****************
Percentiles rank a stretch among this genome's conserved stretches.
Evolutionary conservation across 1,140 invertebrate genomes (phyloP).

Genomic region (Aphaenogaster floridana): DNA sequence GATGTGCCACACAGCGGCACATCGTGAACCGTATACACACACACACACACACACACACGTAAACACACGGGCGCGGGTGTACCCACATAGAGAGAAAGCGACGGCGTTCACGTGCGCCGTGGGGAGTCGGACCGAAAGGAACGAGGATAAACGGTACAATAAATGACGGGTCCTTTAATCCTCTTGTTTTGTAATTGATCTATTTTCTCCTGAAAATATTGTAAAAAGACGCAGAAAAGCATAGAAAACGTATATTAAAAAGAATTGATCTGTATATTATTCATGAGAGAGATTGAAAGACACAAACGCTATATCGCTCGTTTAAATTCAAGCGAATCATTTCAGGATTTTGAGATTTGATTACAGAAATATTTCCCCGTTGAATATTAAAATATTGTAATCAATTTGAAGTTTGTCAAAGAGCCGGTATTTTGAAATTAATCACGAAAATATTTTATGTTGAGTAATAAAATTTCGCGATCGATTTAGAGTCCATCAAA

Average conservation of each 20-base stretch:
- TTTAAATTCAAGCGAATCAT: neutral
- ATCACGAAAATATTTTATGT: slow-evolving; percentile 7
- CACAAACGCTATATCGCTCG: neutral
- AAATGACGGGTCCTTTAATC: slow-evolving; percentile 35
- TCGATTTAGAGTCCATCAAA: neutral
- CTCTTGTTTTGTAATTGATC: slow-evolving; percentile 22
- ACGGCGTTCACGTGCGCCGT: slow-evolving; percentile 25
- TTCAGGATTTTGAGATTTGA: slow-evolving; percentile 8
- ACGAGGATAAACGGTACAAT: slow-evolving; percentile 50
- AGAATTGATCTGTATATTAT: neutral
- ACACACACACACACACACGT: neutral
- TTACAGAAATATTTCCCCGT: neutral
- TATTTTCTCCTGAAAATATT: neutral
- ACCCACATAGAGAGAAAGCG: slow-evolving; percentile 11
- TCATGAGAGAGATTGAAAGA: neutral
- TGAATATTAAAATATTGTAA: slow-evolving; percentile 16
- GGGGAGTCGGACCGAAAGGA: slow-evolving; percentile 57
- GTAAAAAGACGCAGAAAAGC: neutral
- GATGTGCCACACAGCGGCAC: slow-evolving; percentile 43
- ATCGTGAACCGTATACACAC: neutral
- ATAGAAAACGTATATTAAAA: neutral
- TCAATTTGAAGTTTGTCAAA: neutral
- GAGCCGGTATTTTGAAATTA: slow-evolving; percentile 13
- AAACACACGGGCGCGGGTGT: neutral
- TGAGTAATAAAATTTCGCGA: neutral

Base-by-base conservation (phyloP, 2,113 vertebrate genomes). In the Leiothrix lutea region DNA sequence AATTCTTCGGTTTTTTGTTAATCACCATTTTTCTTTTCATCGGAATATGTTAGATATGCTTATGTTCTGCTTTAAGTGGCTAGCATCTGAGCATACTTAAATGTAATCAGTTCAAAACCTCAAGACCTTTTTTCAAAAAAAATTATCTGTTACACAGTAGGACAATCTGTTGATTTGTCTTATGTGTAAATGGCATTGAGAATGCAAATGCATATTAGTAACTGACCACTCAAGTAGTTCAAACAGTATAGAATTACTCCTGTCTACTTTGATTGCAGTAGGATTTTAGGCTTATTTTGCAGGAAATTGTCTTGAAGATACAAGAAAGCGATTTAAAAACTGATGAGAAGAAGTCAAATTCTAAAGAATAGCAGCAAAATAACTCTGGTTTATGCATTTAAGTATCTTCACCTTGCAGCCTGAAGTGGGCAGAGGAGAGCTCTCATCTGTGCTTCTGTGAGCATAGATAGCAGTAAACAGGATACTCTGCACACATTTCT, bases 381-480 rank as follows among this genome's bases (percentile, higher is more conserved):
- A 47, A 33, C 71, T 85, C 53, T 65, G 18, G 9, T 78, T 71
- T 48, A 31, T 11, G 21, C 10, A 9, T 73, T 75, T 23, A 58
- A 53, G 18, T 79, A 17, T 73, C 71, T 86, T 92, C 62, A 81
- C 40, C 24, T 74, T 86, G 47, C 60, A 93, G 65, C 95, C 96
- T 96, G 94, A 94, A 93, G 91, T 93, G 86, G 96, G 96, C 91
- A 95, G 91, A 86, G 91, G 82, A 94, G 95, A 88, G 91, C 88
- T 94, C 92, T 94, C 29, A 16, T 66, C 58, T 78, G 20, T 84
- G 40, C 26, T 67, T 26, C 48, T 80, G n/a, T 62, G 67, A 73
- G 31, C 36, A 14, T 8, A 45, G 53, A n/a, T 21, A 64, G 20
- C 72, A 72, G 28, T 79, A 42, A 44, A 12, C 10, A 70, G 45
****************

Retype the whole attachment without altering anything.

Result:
Percentiles rank a stretch among this genome's conserved stretches.
Evolutionary conservation across 1,140 invertebrate genomes (phyloP).

Genomic region (Aphaenogaster floridana): DNA sequence GATGTGCCACACAGCGGCACATCGTGAACCGTATACACACACACACACACACACACACGTAAACACACGGGCGCGGGTGTACCCACATAGAGAGAAAGCGACGGCGTTCACGTGCGCCGTGGGGAGTCGGACCGAAAGGAACGAGGATAAACGGTACAATAAATGACGGGTCCTTTAATCCTCTTGTTTTGTAATTGATCTATTTTCTCCTGAAAATATTGTAAAAAGACGCAGAAAAGCATAGAAAACGTATATTAAAAAGAATTGATCTGTATATTATTCATGAGAGAGATTGAAAGACACAAACGCTATATCGCTCGTTTAAATTCAAGCGAATCATTTCAGGATTTTGAGATTTGATTACAGAAATATTTCCCCGTTGAATATTAAAATATTGTAATCAATTTGAAGTTTGTCAAAGAGCCGGTATTTTGAAATTAATCACGAAAATATTTTATGTTGAGTAATAAAATTTCGCGATCGATTTAGAGTCCATCAAA

Average conservation of each 20-base stretch:
- TTTAAATTCAAGCGAATCAT: neutral
- ATCACGAAAATATTTTATGT: slow-evolving; percentile 7
- CACAAACGCTATATCGCTCG: neutral
- AAATGACGGGTCCTTTAATC: slow-evolving; percentile 35
- TCGATTTAGAGTCCATCAAA: neutral
- CTCTTGTTTTGTAATTGATC: slow-evolving; percentile 22
- ACGGCGTTCACGTGCGCCGT: slow-evolving; percentile 25
- TTCAGGATTTTGAGATTTGA: slow-evolving; percentile 8
- ACGAGGATAAACGGTACAAT: slow-evolving; percentile 50
- AGAATTGATCTGTATATTAT: neutral
- ACACACACACACACACACGT: neutral
- TTACAGAAATATTTCCCCGT: neutral
- TATTTTCTCCTGAAAATATT: neutral
- ACCCACATAGAGAGAAAGCG: slow-evolving; percentile 11
- TCATGAGAGAGATTGAAAGA: neutral
- TGAATATTAAAATATTGTAA: slow-evolving; percentile 16
- GGGGAGTCGGACCGAAAGGA: slow-evolving; percentile 57
- GTAAAAAGACGCAGAAAAGC: neutral
- GATGTGCCACACAGCGGCAC: slow-evolving; percentile 43
- ATCGTGAACCGTATACACAC: neutral
- ATAGAAAACGTATATTAAAA: neutral
- TCAATTTGAAGTTTGTCAAA: neutral
- GAGCCGGTATTTTGAAATTA: slow-evolving; percentile 13
- AAACACACGGGCGCGGGTGT: neutral
- TGAGTAATAAAATTTCGCGA: neutral

Base-by-base conservation (phyloP, 2,113 vertebrate genomes). In the Leiothrix lutea region DNA sequence AATTCTTCGGTTTTTTGTTAATCACCATTTTTCTTTTCATCGGAATATGTTAGATATGCTTATGTTCTGCTTTAAGTGGCTAGCATCTGAGCATACTTAAATGTAATCAGTTCAAAACCTCAAGACCTTTTTTCAAAAAAAATTATCTGTTACACAGTAGGACAATCTGTTGATTTGTCTTATGTGTAAATGGCATTGAGAATGCAAATGCATATTAGTAACTGACCACTCAAGTAGTTCAAACAGTATAGAATTACTCCTGTCTACTTTGATTGCAGTAGGATTTTAGGCTTATTTTGCAGGAAATTGTCTTGAAGATACAAGAAAGCGATTTAAAAACTGATGAGAAGAAGTCAAATTCTAAAGAATAGCAGCAAAATAACTCTGGTTTATGCATTTAAGTATCTTCACCTTGCAGCCTGAAGTGGGCAGAGGAGAGCTCTCATCTGTGCTTCTGTGAGCATAGATAGCAGTAAACAGGATACTCTGCACACATTTCT, bases 381-480 rank as follows among this genome's bases (percentile, higher is more conserved):
- A 47, A 33, C 71, T 85, C 53, T 65, G 18, G 9, T 78, T 71
- T 48, A 31, T 11, G 21, C 10, A 9, T 73, T 75, T 23, A 58
- A 53, G 18, T 79, A 17, T 73, C 71, T 86, T 92, C 62, A 81
- C 40, C 24, T 74, T 86, G 47, C 60, A 93, G 65, C 95, C 96
- T 96, G 94, A 94, A 93, G 91, T 93, G 86, G 96, G 96, C 91
- A 95, G 91, A 86, G 91, G 82, A 94, G 95, A 88, G 91, C 88
- T 94, C 92, T 94, C 29, A 16, T 66, C 58, T 78, G 20, T 84
- G 40, C 26, T 67, T 26, C 48, T 80, G n/a, T 62, G 67, A 73
- G 31, C 36, A 14, T 8, A 45, G 53, A n/a, T 21, A 64, G 20
- C 72, A 72, G 28, T 79, A 42, A 44, A 12, C 10, A 70, G 45